Before the crisis, we also saw a surge in corporate PPAs. More and more companies bought renewable energy directly from the source, by closing a long-term contract with an investor in a renewable energy asset, thus providing new renewable projects with the much-needed income stability to secure financing. However, as energy prices tanked, a lot of these corporate PPAs have been going ‘out-of-the-money’ in recent months. This serves as a painful reminder that they are simply switching the price risk from financier (the bank) to the end consumer through the investor/builder of the project. Governments could consider mechanisms where they assume this price risk, just as they do in the kind of auctions described in the previous paragraph with the Australian example. This would empower the market for corporate PPAs and lead to interesting new market models.
In the end, I don’t believe that a conservative reaction, sending stimulus money to the fossils rather than tomorrow’s energy technologies, will kill the development of renewable energy. Precisely because this crisis has proven that the economics of renewables are strong. While traditional oil companies were documenting record losses and had to sell oil at negative prices for the first time in history, renewables kept generating cash. Left or right, a renewable energy company will fall over if they fail to pay back loans because of dropping electricity costs. But the windmills and solar panels will all the while continue to produce MWhs, raking in money for their new owners who could buy them on the cheap. Again, resilience. There are also strong reasons for banks and other financiers to rethink the models they use for financing renewables. Letting a creditor go broke because the lower electricity prices make them default on the down payments of their loans, is a pointless destruction of money. The windmill or solar panel will not disappear, they will continue to produce electricity and sell it. Lower electricity prices just mean that it will take a bit longer to pay back the loan. Why don’t they devise financing instruments that take this into account?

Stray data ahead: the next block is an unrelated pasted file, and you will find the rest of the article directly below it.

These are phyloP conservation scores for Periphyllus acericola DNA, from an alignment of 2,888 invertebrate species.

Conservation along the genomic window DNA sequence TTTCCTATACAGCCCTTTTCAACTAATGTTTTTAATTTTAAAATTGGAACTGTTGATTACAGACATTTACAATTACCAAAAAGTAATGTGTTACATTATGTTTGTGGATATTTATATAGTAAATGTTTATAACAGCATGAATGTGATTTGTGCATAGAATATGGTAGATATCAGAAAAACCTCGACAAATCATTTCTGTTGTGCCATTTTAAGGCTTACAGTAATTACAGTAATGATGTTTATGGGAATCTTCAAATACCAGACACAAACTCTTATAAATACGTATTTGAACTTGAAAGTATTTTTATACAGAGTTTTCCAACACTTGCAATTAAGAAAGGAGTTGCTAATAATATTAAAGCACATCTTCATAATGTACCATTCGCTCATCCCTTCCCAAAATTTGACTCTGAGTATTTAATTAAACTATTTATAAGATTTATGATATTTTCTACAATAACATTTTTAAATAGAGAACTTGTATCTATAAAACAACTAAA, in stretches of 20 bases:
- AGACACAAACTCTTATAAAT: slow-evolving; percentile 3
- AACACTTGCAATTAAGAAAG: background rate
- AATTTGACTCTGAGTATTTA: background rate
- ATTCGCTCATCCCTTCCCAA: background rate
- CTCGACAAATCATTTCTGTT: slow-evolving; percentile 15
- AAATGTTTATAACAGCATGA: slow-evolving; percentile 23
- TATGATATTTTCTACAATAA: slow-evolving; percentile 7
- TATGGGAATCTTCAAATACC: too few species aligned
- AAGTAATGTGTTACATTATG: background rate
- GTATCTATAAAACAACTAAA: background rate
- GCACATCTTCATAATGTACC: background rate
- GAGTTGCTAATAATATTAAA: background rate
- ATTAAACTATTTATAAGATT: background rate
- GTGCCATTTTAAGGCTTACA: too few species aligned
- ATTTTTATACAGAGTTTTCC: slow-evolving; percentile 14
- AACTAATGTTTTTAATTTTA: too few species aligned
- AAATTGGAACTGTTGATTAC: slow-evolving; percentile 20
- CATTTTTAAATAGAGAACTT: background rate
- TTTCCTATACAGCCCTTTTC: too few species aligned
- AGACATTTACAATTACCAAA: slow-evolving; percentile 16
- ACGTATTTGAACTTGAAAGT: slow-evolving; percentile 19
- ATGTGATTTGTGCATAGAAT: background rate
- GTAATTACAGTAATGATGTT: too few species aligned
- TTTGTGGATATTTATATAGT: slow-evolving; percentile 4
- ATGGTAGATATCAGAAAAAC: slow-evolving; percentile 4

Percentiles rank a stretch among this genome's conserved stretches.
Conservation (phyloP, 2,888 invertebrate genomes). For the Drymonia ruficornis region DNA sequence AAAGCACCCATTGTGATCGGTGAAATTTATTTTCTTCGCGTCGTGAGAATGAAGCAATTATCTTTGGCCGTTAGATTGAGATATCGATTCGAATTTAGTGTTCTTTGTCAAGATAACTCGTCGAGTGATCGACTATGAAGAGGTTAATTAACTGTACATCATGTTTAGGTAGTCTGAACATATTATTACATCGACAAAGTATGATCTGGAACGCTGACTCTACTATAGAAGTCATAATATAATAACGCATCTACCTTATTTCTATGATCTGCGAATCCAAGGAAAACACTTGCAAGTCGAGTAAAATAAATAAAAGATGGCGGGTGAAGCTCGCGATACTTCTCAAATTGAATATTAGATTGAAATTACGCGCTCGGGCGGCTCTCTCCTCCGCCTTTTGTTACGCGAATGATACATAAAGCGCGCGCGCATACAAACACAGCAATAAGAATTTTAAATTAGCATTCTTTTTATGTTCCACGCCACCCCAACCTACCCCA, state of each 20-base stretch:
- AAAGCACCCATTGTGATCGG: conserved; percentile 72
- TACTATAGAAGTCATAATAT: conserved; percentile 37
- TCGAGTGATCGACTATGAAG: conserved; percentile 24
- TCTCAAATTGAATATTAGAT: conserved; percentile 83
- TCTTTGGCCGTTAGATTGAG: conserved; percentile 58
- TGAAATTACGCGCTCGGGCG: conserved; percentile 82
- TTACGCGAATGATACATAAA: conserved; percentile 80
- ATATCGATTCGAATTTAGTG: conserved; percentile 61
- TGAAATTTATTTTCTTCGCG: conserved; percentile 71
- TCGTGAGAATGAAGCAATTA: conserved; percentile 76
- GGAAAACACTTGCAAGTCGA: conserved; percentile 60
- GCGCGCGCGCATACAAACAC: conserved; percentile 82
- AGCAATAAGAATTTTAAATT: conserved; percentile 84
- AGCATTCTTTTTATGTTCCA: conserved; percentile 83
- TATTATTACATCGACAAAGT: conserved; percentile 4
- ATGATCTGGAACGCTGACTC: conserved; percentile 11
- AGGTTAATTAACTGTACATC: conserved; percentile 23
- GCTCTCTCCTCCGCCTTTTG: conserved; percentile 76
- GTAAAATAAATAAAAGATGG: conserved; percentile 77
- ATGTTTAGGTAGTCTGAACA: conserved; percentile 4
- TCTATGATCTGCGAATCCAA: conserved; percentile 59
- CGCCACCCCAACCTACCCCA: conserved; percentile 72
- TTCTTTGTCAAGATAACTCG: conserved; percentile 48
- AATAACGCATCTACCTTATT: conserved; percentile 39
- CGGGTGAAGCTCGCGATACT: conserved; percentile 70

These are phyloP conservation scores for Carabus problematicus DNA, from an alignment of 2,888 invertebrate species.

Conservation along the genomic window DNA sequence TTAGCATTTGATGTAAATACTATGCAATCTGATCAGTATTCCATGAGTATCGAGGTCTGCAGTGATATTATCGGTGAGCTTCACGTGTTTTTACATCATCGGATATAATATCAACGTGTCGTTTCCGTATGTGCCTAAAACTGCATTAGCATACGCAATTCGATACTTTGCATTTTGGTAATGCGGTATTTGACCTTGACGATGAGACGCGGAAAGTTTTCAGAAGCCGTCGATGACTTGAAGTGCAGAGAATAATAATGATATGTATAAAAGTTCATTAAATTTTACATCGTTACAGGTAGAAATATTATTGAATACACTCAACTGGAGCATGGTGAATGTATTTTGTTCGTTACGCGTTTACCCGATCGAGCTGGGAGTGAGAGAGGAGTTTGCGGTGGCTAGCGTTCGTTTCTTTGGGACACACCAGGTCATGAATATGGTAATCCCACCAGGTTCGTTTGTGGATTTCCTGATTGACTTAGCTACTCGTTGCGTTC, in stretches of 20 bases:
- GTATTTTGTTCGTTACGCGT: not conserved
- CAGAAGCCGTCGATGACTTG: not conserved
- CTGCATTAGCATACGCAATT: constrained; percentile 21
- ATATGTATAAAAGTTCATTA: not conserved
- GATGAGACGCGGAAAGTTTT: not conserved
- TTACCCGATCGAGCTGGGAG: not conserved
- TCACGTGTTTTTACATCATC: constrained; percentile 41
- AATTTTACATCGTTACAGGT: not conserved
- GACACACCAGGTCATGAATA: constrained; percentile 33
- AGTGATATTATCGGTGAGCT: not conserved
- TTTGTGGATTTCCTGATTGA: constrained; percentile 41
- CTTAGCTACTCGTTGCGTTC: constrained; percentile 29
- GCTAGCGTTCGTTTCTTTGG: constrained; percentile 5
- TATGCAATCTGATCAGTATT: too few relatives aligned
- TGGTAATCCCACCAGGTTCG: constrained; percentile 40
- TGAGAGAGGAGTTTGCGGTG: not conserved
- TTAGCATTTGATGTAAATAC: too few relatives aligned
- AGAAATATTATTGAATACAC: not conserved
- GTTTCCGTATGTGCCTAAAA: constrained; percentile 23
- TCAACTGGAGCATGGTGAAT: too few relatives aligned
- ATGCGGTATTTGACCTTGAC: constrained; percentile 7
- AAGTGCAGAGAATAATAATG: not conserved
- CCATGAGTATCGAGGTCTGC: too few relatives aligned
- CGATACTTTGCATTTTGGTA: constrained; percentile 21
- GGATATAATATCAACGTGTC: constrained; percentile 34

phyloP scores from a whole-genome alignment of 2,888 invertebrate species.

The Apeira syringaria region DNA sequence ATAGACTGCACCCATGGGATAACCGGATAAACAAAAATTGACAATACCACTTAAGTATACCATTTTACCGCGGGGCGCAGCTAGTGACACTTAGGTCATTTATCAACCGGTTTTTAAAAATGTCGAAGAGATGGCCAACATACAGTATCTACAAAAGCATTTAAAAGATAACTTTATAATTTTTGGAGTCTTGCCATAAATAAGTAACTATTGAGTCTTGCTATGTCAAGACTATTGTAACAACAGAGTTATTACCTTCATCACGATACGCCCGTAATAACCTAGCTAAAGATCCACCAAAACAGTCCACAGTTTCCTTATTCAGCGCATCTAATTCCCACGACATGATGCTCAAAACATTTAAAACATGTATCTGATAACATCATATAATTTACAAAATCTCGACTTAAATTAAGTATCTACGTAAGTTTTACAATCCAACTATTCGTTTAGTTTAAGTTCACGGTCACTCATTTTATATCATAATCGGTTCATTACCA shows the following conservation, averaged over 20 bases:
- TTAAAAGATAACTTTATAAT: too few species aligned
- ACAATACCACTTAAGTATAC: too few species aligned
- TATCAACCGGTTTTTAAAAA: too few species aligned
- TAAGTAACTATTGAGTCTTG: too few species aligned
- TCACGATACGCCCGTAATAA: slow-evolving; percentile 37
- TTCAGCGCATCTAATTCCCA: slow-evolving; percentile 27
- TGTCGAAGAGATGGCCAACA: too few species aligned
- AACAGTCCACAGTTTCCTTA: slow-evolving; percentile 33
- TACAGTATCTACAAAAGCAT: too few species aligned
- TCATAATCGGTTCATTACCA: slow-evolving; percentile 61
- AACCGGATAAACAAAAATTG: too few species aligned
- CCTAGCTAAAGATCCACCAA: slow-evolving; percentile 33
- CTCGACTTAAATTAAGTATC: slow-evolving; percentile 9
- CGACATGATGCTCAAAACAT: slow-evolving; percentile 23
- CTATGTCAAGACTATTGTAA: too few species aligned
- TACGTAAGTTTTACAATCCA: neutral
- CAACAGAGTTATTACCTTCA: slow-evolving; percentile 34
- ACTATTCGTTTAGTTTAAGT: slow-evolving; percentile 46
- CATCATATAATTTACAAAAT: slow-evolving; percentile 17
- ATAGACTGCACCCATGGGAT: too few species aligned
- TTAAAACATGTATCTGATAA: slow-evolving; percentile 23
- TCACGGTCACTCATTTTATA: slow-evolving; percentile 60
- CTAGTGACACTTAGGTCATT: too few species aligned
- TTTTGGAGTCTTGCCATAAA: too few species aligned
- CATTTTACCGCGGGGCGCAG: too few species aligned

Some have seen the light. Shell, announcing for the first time since World War II that they will not pay a dividend this year has made the astonishing announcement that they will be carbon-neutral by 2050. Other European oil majors like BP, Total or Repsol have made similar pledges. The current situation is probably showing them that plunging billions into oil and gas exploration and production is just as risky or even more so than investing in renewables.
Industrial users will have to make similar choices in the coming months. Before the crisis, many were making or executing ambitious plans to decarbonize. Will they ditch them or spur them? There will probably be arguments for taking it slow on the sustainability agenda as cash is scarcer and some are bruised by the effects of being locked into expensive PPAs. But the arguments for continuing and reinforcing decarbonization are strong. If the original motivation to go carbon-neutral was the growing sustainability concerns of the customers, then it’s hard to think how the pandemic would not make the general public even more concerned about climate change. And above all, now is more than ever the moment for a company to choose the technologies of tomorrow.
A crisis like the one we’re going through acts like a rapid in the flow of history. Downward trends sink more rapidly, upward trends get accelerated. A good businessperson tries to recognize the winning trends and surf on them. I strongly believe that engaging in the energy transition is a good choice!